Let's say you want to pass a bill in the US Senate.
To start, a bill requires a majority to pass. It gets proposed and talked about in committees, then it goes to the floor.
In the senate, before they pass a bill, they have to talk about it. If someone wants to delay the vote, they can filibuster. A filibuster is the procedure by which the senate can talk as long as they like (resulting in hours of CSPAN programming of senators reading the newspaper) unless 2/3 votes for cloture. Except the democrats changed it to 3/5 of senators "duly chosen and sworn" in the 1970s. So you only need 60 votes to stop anyone from talking about a bill and push the bill to a vote. Those 60 votes are what's referred to as a "supermajority", because those 60 can override any filibuster and thus put any bill up for a vote and pass anything they wish.
The democrats, up until the election of Scott Brown, had a 60 vote supermajority. They could push any bill to a vote, overriding any filibusters or objections, and then simply pass them. The democrats, up until Scott Brown's election in Massachussetts, could've passed anything they wanted in the senate. Nothing procedurally stood in their way.
The American people, by the tens if not hundreds of millions, opposed the democrats' attempts at forcing government-run health care.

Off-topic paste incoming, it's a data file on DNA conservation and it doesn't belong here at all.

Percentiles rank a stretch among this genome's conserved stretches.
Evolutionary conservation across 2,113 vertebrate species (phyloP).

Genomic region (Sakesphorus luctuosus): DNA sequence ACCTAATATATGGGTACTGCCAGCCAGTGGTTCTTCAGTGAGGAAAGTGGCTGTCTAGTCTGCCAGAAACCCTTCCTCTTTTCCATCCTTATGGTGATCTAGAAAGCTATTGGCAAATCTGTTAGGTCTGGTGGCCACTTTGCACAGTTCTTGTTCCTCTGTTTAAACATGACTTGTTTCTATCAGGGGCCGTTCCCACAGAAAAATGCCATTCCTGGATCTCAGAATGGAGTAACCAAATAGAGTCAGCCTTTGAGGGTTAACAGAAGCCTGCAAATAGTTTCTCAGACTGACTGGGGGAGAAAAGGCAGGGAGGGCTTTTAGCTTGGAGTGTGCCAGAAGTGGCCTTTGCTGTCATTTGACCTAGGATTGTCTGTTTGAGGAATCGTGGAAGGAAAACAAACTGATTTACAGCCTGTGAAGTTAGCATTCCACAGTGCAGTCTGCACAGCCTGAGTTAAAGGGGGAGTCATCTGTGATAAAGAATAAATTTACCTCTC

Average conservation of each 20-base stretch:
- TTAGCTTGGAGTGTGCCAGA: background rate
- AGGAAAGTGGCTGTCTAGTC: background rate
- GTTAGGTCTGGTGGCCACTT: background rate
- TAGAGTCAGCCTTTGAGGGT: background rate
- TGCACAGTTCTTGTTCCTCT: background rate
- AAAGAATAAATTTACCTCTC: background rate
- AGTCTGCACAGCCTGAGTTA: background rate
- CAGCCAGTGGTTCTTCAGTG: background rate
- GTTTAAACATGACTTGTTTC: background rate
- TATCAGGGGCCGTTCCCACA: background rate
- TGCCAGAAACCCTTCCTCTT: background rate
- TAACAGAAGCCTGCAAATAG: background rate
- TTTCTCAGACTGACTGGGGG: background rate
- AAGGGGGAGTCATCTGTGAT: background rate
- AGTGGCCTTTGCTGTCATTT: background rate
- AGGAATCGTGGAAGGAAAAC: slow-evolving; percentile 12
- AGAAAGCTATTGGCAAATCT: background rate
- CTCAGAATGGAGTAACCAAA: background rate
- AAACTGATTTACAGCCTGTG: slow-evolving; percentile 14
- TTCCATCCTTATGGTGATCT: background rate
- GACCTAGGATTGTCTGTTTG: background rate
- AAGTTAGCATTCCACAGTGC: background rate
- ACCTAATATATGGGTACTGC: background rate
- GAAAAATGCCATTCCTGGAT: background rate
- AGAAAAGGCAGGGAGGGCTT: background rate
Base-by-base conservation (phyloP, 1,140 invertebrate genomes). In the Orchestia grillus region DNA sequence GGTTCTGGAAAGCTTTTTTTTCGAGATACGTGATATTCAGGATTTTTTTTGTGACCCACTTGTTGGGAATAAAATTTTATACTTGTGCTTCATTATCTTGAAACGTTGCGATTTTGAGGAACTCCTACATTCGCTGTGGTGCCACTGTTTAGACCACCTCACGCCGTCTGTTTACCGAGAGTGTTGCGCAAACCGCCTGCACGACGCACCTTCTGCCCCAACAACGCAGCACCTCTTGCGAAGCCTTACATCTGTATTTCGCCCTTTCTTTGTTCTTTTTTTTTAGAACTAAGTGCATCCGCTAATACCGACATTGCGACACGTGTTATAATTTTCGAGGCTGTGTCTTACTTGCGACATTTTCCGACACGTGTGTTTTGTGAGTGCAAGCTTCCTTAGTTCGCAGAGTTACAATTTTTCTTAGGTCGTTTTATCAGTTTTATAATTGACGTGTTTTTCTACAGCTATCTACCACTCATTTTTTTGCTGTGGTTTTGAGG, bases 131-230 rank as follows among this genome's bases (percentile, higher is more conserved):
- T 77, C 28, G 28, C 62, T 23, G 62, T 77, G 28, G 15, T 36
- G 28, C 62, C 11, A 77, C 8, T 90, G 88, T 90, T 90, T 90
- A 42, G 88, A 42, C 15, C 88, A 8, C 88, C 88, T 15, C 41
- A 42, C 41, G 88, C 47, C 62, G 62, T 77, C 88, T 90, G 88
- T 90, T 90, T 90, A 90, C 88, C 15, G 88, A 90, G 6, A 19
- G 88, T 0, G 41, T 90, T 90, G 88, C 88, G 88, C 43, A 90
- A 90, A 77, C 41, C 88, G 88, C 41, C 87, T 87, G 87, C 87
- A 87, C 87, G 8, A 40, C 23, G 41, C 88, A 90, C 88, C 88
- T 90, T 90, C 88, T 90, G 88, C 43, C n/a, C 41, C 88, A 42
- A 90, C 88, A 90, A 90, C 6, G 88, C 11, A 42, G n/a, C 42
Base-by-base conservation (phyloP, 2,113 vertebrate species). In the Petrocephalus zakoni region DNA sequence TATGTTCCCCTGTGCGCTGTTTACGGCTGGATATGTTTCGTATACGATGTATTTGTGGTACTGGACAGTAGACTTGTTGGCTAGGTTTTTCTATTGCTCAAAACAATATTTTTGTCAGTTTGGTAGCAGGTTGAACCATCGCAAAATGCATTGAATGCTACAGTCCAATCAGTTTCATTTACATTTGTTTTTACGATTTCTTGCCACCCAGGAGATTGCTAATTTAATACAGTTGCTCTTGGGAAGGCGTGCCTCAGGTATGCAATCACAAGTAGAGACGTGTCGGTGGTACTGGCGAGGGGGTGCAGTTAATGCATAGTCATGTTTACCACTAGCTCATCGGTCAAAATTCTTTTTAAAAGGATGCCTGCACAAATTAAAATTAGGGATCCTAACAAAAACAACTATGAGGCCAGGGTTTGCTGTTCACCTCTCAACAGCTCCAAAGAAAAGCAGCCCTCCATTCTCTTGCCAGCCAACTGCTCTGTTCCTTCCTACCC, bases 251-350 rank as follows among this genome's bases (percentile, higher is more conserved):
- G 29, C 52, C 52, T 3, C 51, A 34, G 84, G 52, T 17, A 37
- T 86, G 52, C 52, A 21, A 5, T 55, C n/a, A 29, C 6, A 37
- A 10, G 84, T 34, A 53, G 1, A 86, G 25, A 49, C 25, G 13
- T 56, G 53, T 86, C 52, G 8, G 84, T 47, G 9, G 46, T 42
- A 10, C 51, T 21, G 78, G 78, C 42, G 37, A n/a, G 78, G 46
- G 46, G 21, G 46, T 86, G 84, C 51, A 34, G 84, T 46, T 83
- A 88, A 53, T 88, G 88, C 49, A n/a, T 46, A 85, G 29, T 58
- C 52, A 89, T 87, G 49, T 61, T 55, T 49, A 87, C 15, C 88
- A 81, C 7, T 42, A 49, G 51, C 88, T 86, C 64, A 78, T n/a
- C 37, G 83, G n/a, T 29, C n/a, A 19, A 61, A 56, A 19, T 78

This resulted in a few democrats being unwilling to commit to a vote for health care, because they doubted they'd be reelected in their home districts. Thus there were specific payoffs included in the "health care" bill to provide money for the senators' home districts. Specifically the "Louisiana Purchase" to secure Louisiana Senator Mary Landrieu's (D) vote and the"Cornhusker Kickback" to secure Nebraska Senator Ben Nelson's (D) vote. The purpose of this pork was to help the senators counter their constituents' complaints by saying "look what I got for you".
Even then, the democrats couldn't get it together. Enough democrats were afraid for their own seats. They also may have been afraid of falling out of favor with the administration. Those who would be in favor with the administration might get some cushy job as a department secretary or an ambassador - something they could maintain their personal quality of life and status with.
So what's a democrat set on passing a bill whether the people want it or not to do? Reconciliation.
So what exactly is reconciliation? The short version is that you can pass a bill with 50 votes and ignore the filibuster. It's supposed to be primarily for tax bills.
It seems like it can lead to a tyranny of the majority, by simply overruling the minority. A lot of people oppose it.
Especially racist bigot hatemonger extremist right-wingnut rethuglican teabaggers who hate Obama like these racist bigot extremist right-wingnut rethuglican teabaggers:
I guess abuse of power only matters when it's republicans trying to confirm a judge using a rule the democrats created, rather than democrats trying to control 1/6th of the US economy, using the rule they created in the 1970s.
Liberal fascism in action.